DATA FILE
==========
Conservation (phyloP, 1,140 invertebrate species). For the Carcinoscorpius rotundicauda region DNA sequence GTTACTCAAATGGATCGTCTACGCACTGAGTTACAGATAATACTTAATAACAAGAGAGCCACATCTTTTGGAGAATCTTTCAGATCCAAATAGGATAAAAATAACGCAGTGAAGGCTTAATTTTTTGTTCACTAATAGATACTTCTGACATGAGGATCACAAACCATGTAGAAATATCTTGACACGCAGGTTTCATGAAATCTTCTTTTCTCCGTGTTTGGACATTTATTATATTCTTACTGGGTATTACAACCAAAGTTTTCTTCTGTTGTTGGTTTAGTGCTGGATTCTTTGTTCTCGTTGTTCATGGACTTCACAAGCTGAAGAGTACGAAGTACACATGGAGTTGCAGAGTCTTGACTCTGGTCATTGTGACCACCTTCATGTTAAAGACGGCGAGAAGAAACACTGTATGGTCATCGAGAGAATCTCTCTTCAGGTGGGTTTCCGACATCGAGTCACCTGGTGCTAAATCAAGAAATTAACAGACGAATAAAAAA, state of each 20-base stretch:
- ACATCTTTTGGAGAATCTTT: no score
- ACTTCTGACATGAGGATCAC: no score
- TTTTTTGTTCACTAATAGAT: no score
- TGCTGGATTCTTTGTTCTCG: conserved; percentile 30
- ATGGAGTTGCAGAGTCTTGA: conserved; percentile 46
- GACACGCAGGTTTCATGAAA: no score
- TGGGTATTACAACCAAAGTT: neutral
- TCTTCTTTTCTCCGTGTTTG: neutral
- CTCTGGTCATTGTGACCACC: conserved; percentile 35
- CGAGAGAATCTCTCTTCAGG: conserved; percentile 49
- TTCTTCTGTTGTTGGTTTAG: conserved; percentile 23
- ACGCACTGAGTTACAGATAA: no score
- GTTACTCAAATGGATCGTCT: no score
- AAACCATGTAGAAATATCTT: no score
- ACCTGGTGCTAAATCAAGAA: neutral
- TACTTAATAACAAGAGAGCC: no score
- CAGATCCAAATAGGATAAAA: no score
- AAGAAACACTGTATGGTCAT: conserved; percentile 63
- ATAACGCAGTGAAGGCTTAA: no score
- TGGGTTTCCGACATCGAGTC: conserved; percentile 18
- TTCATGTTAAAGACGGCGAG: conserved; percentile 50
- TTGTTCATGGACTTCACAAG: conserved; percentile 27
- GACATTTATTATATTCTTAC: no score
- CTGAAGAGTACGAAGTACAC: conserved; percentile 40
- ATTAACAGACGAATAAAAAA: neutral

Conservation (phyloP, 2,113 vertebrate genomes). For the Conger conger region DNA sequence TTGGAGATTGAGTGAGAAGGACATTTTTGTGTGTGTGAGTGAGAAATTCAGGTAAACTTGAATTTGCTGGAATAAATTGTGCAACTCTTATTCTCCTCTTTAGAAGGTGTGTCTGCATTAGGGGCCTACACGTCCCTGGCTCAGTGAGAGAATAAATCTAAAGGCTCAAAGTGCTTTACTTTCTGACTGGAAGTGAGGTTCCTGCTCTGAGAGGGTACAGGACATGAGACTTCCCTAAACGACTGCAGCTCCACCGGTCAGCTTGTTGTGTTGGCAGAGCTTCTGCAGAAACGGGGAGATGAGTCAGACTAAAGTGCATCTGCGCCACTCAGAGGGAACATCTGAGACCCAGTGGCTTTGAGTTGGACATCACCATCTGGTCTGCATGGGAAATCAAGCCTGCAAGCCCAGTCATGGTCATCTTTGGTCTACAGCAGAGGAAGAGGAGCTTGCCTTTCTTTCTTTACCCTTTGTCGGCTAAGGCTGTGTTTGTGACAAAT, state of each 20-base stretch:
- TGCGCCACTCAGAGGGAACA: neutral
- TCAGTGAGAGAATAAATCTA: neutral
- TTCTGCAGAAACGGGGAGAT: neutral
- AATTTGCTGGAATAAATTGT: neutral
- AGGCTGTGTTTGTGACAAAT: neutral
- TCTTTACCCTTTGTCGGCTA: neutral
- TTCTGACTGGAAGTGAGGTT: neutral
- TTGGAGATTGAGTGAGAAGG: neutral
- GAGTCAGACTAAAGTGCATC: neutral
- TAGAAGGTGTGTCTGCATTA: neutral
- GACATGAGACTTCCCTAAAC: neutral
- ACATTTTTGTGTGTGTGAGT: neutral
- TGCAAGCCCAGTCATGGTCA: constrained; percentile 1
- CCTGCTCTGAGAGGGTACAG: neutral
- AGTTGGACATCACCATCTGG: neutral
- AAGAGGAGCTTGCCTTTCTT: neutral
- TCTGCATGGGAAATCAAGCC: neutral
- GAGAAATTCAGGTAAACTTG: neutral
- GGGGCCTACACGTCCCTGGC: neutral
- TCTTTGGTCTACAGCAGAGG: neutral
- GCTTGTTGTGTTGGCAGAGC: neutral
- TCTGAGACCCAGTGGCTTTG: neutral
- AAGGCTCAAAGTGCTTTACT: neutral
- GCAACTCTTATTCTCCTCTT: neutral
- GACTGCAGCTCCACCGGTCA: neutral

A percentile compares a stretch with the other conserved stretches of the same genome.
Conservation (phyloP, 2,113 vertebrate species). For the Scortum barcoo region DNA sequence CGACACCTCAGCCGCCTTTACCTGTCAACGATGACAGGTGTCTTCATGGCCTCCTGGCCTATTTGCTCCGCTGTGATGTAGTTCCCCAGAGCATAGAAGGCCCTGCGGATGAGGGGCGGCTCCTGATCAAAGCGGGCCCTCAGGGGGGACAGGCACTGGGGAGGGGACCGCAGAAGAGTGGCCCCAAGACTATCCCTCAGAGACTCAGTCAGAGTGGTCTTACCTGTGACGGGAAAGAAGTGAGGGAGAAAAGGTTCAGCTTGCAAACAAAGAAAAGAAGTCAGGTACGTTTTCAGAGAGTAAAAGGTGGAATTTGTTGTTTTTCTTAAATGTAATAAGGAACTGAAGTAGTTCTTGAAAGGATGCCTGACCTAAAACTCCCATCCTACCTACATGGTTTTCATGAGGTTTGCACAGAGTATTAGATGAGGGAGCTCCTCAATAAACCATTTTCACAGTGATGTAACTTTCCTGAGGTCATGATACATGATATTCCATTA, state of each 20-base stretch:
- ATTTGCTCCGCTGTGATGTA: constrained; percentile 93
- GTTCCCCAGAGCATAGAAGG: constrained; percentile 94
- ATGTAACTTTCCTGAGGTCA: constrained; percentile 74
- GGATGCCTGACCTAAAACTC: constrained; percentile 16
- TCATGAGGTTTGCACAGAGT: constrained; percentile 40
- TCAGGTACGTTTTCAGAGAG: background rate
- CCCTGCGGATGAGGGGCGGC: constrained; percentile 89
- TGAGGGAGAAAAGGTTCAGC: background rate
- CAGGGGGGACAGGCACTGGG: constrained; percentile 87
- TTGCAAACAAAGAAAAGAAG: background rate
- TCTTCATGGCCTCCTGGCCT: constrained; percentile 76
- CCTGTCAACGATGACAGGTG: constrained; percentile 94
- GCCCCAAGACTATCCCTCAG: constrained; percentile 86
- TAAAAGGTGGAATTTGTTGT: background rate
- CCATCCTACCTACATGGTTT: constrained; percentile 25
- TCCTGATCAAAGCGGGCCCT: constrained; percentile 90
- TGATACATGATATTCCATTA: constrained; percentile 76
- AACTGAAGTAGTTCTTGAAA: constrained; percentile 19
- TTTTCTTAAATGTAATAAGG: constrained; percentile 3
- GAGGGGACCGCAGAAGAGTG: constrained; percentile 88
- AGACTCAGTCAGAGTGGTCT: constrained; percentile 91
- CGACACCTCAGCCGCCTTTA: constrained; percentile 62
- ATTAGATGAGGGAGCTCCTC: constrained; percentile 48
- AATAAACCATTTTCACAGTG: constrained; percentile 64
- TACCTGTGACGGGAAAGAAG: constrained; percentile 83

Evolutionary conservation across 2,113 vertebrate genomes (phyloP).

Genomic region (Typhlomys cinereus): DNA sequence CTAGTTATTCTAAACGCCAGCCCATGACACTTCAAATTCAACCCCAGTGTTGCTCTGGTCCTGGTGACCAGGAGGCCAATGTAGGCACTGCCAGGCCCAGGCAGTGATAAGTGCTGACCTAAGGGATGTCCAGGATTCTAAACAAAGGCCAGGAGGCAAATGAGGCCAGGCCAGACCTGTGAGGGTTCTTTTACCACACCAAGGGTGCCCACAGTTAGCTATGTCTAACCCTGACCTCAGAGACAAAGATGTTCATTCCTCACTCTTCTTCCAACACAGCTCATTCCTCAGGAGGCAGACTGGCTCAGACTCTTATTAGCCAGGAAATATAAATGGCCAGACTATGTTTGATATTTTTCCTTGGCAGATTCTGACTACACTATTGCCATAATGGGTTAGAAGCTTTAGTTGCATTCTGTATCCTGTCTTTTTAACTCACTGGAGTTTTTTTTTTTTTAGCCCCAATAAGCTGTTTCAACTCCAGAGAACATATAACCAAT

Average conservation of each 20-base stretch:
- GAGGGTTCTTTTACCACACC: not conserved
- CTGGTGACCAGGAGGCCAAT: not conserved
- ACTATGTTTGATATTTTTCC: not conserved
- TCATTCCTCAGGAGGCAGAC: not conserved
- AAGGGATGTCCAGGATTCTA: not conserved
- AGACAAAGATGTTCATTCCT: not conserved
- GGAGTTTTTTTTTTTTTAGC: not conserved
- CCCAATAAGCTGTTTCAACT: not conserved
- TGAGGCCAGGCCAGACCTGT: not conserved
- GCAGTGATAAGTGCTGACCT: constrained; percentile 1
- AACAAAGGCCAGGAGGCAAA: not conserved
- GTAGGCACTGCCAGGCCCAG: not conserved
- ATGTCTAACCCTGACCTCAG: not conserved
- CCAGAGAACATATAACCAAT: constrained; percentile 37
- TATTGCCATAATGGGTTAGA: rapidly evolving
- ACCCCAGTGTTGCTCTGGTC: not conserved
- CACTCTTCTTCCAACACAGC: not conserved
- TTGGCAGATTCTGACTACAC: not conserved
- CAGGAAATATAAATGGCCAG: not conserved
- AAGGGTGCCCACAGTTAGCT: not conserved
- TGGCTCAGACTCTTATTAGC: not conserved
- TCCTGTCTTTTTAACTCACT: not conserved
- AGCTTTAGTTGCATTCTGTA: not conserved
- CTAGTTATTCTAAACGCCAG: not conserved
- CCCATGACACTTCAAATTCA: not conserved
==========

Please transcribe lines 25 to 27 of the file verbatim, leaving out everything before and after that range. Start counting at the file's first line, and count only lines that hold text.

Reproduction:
- CTGAAGAGTACGAAGTACAC: conserved; percentile 40
- ATTAACAGACGAATAAAAAA: neutral

Conservation (phyloP, 2,113 vertebrate genomes). For the Conger conger region DNA sequence TTGGAGATTGAGTGAGAAGGACATTTTTGTGTGTGTGAGTGAGAAATTCAGGTAAACTTGAATTTGCTGGAATAAATTGTGCAACTCTTATTCTCCTCTTTAGAAGGTGTGTCTGCATTAGGGGCCTACACGTCCCTGGCTCAGTGAGAGAATAAATCTAAAGGCTCAAAGTGCTTTACTTTCTGACTGGAAGTGAGGTTCCTGCTCTGAGAGGGTACAGGACATGAGACTTCCCTAAACGACTGCAGCTCCACCGGTCAGCTTGTTGTGTTGGCAGAGCTTCTGCAGAAACGGGGAGATGAGTCAGACTAAAGTGCATCTGCGCCACTCAGAGGGAACATCTGAGACCCAGTGGCTTTGAGTTGGACATCACCATCTGGTCTGCATGGGAAATCAAGCCTGCAAGCCCAGTCATGGTCATCTTTGGTCTACAGCAGAGGAAGAGGAGCTTGCCTTTCTTTCTTTACCCTTTGTCGGCTAAGGCTGTGTTTGTGACAAAT, state of each 20-base stretch: